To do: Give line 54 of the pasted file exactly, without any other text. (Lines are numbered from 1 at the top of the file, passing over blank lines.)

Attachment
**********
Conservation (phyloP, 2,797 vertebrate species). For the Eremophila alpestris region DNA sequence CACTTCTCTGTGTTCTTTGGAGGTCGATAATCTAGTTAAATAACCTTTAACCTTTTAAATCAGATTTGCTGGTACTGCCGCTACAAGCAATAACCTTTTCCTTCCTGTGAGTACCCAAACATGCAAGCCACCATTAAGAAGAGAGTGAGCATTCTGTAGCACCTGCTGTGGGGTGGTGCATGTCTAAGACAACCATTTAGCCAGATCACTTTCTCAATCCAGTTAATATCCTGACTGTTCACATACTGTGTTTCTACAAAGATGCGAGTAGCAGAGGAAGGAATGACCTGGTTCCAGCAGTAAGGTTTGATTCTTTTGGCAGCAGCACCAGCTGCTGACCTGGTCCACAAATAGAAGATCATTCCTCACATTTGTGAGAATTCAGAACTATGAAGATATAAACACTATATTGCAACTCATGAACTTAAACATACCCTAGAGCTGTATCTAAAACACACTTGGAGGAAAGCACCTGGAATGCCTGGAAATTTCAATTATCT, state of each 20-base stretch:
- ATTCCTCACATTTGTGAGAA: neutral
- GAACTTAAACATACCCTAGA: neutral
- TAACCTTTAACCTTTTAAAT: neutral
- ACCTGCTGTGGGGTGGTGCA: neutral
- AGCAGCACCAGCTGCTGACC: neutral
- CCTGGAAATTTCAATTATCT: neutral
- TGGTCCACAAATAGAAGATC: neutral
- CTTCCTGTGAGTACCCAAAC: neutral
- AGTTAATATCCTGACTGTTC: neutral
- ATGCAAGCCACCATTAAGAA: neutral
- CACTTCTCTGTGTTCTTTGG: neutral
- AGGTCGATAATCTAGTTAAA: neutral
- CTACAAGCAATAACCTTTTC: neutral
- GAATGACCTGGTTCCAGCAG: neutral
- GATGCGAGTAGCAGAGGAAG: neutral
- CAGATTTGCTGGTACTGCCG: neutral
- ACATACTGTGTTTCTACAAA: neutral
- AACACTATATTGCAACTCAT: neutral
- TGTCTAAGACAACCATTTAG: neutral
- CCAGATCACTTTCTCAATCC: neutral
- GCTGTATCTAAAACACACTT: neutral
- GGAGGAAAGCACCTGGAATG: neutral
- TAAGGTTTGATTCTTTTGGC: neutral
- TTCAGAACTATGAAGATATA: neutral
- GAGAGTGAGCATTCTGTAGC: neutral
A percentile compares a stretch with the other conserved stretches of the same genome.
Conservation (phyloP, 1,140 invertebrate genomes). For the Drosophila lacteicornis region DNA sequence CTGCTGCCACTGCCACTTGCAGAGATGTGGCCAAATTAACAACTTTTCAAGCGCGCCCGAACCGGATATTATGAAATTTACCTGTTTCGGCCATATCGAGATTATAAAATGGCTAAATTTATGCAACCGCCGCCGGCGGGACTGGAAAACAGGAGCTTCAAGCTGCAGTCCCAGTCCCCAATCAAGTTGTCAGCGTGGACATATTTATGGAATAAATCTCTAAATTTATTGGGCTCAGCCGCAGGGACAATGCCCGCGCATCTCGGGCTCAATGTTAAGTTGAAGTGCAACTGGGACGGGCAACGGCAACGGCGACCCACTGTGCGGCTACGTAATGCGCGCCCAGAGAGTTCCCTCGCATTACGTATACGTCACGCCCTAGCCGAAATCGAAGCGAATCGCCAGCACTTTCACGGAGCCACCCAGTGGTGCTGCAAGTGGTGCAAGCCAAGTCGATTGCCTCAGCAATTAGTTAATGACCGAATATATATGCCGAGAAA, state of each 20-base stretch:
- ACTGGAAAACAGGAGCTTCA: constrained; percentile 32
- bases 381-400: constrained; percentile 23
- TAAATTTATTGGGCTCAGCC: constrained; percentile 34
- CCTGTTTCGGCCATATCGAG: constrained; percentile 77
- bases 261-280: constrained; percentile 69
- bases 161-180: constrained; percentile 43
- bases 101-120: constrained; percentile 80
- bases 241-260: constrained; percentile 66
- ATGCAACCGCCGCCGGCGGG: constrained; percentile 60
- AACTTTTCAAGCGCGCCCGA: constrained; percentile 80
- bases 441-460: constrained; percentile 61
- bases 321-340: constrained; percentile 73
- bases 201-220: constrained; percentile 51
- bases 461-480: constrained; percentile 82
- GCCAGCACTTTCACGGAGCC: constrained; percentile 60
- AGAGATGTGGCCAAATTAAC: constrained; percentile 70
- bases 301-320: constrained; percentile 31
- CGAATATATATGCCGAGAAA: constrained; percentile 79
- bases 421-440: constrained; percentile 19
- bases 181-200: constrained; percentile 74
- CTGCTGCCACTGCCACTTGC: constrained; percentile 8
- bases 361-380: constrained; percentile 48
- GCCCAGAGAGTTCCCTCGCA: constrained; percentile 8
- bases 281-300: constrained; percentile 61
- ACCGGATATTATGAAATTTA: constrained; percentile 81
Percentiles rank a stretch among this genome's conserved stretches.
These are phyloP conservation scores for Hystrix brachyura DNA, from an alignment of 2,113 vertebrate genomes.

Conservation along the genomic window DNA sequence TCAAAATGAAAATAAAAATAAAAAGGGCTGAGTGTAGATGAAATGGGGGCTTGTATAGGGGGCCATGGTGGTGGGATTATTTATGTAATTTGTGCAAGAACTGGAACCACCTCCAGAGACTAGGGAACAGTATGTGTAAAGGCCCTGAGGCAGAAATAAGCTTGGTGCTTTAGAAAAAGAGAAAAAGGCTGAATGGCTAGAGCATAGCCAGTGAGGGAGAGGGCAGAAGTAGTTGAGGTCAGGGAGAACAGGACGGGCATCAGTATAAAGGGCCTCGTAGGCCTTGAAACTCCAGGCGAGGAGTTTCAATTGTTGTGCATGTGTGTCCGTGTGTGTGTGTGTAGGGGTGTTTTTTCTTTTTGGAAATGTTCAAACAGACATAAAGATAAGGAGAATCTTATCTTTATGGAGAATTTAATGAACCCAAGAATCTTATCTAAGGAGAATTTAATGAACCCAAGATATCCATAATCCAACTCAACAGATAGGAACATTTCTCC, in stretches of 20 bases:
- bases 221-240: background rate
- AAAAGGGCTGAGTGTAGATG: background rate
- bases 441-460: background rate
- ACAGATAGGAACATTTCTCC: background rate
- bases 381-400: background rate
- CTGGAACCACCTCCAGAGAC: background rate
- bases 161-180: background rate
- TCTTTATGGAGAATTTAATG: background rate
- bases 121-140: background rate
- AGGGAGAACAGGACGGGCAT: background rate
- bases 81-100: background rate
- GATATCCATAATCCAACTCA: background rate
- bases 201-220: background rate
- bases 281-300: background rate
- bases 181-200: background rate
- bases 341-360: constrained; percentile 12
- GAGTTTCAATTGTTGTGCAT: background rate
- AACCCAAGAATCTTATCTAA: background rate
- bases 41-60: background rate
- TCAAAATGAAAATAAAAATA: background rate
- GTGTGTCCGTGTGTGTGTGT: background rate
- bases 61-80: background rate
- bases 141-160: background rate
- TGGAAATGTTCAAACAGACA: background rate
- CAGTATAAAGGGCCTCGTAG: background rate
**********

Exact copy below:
Percentiles rank a stretch among this genome's conserved stretches.